LMU researchers have developed an innovative method to simultaneously track the high-speed dynamics of multiple molecules at the molecular scale.

The processes within our body are characterized by the interaction of various biomolecules such as proteins and DNA. These processes are often only a few nanometers in scale. Consequently, they cannot be observed with fluorescence microscopy, which has a resolution limit of about 200 nanometers due to diffraction. When the two dye-labeled positions of biomolecules are closer than this optical limit, their fluorescence cannot be detected under a microscope. Since this fluorescence is used to localize them, it becomes impossible to precisely determine their positions.

This resolution limitation has traditionally been overcome in super-resolution microscopy methods by blinking the dyes and turning their fluorescence on and off. This temporally separates their fluorescence, making it distinct and enabling localization below the classical resolution limit. However, for applications studying fast dynamic processes, this trick has a significant drawback: blinking prevents the simultaneous localization of multiple dyes. This significantly reduces the temporal resolution when investigating dynamic processes involving multiple biomolecules.

Led by LMU chemist Professor Philip Tunfeld and supported by Professor Fernando Stefani (Buenos Aires), LMU researchers have now developed pMINFLUX multiplexing, an elegant approach to solving this problem. The team recently published a paper on their method in the journal Nature Photonics. MINFLUX is a super-resolution microscopy method, enabling localization with a precision of only one nanometer. Unlike conventional MINFLUX, pMINFLUX registers the time difference between dye excitation with a laser pulse and subsequent fluorescence with sub-nanosecond resolution. In addition to localizing dyes, this provides insight into another fundamental property of their fluorescence: their fluorescence lifetime. It tells how long, on average, it takes for a dye molecule to fluoresce after being excited.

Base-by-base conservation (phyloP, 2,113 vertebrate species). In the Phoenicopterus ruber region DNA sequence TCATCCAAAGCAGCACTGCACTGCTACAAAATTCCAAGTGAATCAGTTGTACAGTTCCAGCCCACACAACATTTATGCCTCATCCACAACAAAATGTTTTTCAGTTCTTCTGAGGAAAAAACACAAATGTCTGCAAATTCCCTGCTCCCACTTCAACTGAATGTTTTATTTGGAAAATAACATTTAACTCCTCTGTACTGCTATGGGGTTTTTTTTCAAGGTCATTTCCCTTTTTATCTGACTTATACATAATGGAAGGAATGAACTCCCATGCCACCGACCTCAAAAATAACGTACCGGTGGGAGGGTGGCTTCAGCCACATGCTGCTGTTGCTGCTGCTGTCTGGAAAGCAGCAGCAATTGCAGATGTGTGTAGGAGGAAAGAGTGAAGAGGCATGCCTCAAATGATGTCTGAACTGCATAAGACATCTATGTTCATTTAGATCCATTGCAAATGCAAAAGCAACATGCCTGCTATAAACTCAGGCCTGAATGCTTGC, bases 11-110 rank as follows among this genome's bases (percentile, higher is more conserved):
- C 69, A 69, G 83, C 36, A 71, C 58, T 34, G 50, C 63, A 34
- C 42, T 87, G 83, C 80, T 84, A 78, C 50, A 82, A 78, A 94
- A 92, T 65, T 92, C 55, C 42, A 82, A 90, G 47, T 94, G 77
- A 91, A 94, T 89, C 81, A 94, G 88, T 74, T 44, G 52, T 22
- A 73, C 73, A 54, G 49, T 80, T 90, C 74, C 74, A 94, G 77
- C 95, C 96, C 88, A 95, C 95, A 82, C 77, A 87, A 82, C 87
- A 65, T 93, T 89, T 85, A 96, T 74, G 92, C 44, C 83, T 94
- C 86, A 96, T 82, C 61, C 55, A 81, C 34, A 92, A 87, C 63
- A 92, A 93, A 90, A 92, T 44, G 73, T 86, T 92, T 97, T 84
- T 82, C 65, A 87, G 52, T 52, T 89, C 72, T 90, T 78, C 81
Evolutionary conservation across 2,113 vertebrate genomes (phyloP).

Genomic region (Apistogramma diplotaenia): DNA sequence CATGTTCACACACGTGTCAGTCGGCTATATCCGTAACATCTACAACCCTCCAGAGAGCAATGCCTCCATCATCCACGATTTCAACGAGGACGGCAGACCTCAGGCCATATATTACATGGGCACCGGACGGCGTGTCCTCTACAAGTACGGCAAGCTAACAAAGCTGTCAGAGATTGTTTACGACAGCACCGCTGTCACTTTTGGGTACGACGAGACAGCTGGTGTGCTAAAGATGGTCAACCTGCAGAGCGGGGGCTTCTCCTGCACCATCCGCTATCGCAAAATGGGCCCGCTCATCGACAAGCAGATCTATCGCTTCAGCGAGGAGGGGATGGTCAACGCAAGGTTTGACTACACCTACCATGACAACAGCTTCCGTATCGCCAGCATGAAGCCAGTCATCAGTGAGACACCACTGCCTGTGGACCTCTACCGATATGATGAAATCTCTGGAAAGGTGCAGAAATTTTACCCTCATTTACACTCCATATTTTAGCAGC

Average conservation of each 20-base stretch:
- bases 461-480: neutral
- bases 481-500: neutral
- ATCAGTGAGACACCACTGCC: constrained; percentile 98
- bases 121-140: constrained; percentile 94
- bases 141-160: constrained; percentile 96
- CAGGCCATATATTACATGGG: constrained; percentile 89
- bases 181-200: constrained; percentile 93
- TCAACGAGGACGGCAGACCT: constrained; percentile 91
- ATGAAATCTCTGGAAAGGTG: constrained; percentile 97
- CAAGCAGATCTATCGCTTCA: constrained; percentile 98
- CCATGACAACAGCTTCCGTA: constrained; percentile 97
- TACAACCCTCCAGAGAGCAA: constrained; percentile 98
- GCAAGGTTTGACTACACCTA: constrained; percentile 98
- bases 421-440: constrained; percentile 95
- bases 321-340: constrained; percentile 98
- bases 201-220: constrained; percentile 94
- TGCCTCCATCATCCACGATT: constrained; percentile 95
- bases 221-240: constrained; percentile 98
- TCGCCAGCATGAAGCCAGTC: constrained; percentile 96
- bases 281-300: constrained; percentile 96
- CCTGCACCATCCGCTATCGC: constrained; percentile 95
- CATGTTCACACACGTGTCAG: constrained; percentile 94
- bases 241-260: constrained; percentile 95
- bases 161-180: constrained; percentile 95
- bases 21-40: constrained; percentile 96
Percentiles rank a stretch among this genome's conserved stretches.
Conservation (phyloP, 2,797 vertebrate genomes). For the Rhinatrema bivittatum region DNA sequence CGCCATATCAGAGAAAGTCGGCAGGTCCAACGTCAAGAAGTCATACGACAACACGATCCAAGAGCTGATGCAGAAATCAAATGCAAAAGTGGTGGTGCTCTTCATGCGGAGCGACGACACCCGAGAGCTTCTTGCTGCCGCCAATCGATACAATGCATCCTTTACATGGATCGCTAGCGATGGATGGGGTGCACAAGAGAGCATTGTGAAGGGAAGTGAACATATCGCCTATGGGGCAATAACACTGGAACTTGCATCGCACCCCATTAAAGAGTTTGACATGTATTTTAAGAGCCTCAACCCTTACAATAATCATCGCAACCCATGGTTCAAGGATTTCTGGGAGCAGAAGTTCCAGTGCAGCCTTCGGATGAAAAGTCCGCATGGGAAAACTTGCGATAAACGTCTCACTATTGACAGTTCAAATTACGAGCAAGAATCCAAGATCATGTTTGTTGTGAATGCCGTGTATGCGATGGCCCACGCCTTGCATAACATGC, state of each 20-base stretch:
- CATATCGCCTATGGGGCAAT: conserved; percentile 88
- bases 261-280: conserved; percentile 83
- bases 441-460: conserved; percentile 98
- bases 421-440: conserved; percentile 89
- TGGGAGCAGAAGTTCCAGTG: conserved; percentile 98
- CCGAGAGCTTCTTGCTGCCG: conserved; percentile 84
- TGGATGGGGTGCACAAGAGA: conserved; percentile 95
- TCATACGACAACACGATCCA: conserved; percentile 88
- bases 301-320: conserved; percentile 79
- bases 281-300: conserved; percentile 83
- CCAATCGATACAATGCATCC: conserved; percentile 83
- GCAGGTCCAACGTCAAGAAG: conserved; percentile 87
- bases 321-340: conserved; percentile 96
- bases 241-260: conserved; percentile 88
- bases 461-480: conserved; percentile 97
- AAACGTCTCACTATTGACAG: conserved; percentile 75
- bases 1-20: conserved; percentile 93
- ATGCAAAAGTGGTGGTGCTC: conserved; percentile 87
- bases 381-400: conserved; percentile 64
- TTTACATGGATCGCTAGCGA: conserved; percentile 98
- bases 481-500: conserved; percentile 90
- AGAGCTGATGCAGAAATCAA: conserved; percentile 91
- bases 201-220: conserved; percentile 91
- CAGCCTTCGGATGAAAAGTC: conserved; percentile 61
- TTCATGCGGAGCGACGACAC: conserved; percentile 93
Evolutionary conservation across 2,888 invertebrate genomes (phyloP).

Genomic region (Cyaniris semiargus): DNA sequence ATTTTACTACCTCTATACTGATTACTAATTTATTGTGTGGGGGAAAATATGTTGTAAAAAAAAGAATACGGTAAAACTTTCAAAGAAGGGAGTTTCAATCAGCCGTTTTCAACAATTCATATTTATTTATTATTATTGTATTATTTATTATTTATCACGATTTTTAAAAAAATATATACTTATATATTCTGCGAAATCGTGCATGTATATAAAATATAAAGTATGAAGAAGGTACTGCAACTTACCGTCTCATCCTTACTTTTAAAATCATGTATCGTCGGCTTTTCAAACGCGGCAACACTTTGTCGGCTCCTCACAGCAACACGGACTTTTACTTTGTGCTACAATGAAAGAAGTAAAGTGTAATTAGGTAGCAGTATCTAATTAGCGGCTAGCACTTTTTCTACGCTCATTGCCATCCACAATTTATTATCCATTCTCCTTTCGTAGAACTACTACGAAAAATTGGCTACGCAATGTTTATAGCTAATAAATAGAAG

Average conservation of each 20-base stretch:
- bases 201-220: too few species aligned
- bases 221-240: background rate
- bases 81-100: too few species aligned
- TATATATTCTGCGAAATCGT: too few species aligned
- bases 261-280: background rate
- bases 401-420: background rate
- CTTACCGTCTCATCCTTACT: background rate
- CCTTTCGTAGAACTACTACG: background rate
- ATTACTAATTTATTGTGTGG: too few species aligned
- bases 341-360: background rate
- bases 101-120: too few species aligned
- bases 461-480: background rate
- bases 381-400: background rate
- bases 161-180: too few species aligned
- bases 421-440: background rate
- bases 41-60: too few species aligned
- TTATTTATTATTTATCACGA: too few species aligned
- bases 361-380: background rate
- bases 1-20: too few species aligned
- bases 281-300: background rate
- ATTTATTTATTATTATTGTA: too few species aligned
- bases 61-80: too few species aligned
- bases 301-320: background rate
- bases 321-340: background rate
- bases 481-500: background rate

“The fluorescence lifetime depends on the dye used,” explains Fiona Cole, co-first author of the publication. “We took advantage of the difference in fluorescent lifetime when using different colors to assign fluorescent photons to the dye that emits without blinking and the resulting temporal separation.” To this end, the researchers adapted the localization algorithm and added a multi-exponential fit model to achieve the desired separation. “This allowed us to determine the position of multiple dyes simultaneously and to probe fast dynamic processes between multiple molecules with nanometer precision,” says Jonas Zehringer, also co-first author. By jumping between different positions on the DNA origami nanostructure, the researchers precisely isolated the translational and rotational motions of the DNA origami nanostructure and measured the distance between the antibodies’ antigen-binding sites. demonstrated their method by tracking NA strands. “But this is only the beginning,” says Philip Tunfield. “I believe that pMINFLUX multiplexing, with its high temporal and spatial resolution, will provide new insights into protein interactions and other biological phenomena in the future.”